POLICE will continue their search today for two men after an armed aggravated burglary at a Mildura home in broad daylight yesterday.
Nanjing Night Net

On the scene: Police scour a Benetook Avenue property for evidence after two armed robbers fled when the home’s owner caught them in the act. Picture: Carmel Zaccone

Mildura police Acting Inspector Rebecca Olsen said a Mildura woman returned to her Benetook Avenue house about 2.15pm with friends, when she was confronted by two men inside who produced a weapon and threatened her.

Insp Olsen said the woman called out to her friends for assistance, causing the alleged offenders to flee on foot.

“The victim is certainly alarmed and frightened by the experience,” Insp Olsen said.

She said after police investigations, it was found the incident was linked to a second burglary at a neighbouring property where property was stolen.

She said the two men were sighted at nearby Hector Street and last seen in the vicinity of Scott Crescent near the railway line and travelling on foot towards Ambleside Crescent.

Police are appealing for information to the thefts and have released a description of two men they wish to speak to.

Insp Olsen described the two males aged between 17 and 27, of Aboriginal descent, with one wearing a red top and the second man wearing a bluish/greyish hooded jumper.

Anyone with information is urged to phone Mildura Police Station on 5018 5300 or Crime Stoppers on 1800 333 000.

For more of this story, purchase your copy of Friday’s Sunraysia Daily 19/09/2014.To subscribe to our Digital Edition Click here

This story Administrator ready to work first appeared on Nanjing Night Net.

Link crucial for western businesses

An artist’s impression of the East West Link earth mound design.A BALLARAT-BASED company has come out in support of the controversial East West Link project saying it will be very important for businesses in western Victoria.
Nanjing Night Net

Findlay Engineering managing director Chris Findlay said he was surprised by Labor’s recent announcement it would scrap the

multibillion-dollar project if it was to win November’s election.

“It would definitely be a plus for everyone in the Western region,” he said.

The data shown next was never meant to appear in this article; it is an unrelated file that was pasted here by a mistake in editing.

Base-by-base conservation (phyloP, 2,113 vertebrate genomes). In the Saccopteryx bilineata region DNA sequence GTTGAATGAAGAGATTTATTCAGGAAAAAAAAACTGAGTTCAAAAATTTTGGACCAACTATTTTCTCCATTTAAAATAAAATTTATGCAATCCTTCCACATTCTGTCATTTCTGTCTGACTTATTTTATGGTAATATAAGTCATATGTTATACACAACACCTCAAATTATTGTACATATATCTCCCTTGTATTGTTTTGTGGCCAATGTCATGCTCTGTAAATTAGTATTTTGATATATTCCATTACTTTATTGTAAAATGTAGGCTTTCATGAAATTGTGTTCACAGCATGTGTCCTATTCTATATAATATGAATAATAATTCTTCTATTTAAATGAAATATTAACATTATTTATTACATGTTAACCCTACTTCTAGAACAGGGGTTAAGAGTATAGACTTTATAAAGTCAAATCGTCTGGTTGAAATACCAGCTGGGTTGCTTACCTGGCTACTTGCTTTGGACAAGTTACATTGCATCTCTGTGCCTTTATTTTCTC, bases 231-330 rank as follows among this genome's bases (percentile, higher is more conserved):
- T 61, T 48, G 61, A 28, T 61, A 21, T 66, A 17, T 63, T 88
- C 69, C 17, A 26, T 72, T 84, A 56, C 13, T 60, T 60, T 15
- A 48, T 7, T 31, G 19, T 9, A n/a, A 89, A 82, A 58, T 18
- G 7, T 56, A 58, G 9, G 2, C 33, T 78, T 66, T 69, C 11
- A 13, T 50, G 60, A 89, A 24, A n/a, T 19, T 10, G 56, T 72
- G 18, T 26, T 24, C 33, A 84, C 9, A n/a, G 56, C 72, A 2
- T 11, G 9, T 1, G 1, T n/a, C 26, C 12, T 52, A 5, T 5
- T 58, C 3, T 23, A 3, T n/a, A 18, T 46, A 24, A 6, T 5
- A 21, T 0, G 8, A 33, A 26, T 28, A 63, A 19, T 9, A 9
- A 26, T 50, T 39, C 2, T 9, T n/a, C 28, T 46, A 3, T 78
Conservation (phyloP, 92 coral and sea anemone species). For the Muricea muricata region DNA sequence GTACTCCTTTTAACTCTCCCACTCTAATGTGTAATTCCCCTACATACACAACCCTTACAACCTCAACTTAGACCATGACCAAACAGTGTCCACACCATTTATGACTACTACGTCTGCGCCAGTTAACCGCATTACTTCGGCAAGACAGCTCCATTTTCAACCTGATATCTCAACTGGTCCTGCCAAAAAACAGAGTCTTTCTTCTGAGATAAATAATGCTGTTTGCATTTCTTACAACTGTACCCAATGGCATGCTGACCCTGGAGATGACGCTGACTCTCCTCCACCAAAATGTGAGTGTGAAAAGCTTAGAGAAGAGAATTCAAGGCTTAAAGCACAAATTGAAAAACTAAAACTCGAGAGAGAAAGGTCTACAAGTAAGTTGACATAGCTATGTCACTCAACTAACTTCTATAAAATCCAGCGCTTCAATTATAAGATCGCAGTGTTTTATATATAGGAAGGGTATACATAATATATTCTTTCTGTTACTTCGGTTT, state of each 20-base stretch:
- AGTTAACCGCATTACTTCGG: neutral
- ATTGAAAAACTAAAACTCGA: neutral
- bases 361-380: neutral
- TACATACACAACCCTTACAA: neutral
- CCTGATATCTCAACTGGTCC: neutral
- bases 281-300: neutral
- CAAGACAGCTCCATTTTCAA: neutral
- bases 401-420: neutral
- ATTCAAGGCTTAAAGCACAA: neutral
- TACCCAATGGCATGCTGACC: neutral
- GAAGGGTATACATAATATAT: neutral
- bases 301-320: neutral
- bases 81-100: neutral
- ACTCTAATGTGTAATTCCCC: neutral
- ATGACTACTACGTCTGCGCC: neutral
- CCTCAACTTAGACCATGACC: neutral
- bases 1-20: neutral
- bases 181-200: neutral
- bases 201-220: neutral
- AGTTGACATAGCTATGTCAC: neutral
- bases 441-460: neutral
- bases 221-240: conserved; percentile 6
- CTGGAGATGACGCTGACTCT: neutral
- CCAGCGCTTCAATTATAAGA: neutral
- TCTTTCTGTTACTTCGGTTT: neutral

“The trouble is you get from here to the (West Gate) Bridge in an hour, then you come to a stop.

“A lot of industry is done on the other side of town.”

Mr Findlay highlighted similar issues before the construction of the Deer Park Bypass and the Burnley Tunnel that had impacted on business.

The project is already a huge issue across multiple metropolitan electorates with a divide on the importance of the project.

At a Ballarat level, candidates from Buninyong weighed in on the issue.

Ballarat East MP Geoff Howard said the majority of Ballarat people did not support the construction of the East West Link tunnel. “With an $8 billion price tag we need to decide if the East West Link is a priority,” he said.

“We think country roads and public transport are the priorities.

“It is about getting the balance right and we don’t believe the government has got the balance right.”

Liberal candidate for Buninyong Ben Taylor hit out at claims the problem was Melbourne-focused.

“From a transport point of view it is the most important project for Ballarat and western Victoria,” he said.

“We need to do this and it needs to be done now.”

[email protected]南京夜网.au

This story Administrator ready to work first appeared on Nanjing Night Net.

Seniors: Horsham Saints v Horsham DemonsPhotos and scores

Seniors: Horsham Saints v Horsham Demons | Photos and scores Horsham Saints line up before the game, Horsham Saints v Horsham WFL Grand Final.
Nanjing Night Net

Horsham line up before the game, Horsham Saints v Horsham WFL Grand Final.

Lakin with a bloodied face. Horsham Saints v Horsham WFL Grand Final.

Michael Rowe, Horsham Saints v Horsham WFL Grand Final.

Jake McIntyre under pressure from Mick O’Callaghan, Horsham Saints v Horsham WFL Grand Final.

Garry Hallam tackles Mick O’Callaghan, Horsham Saints v Horsham WFL Grand Final.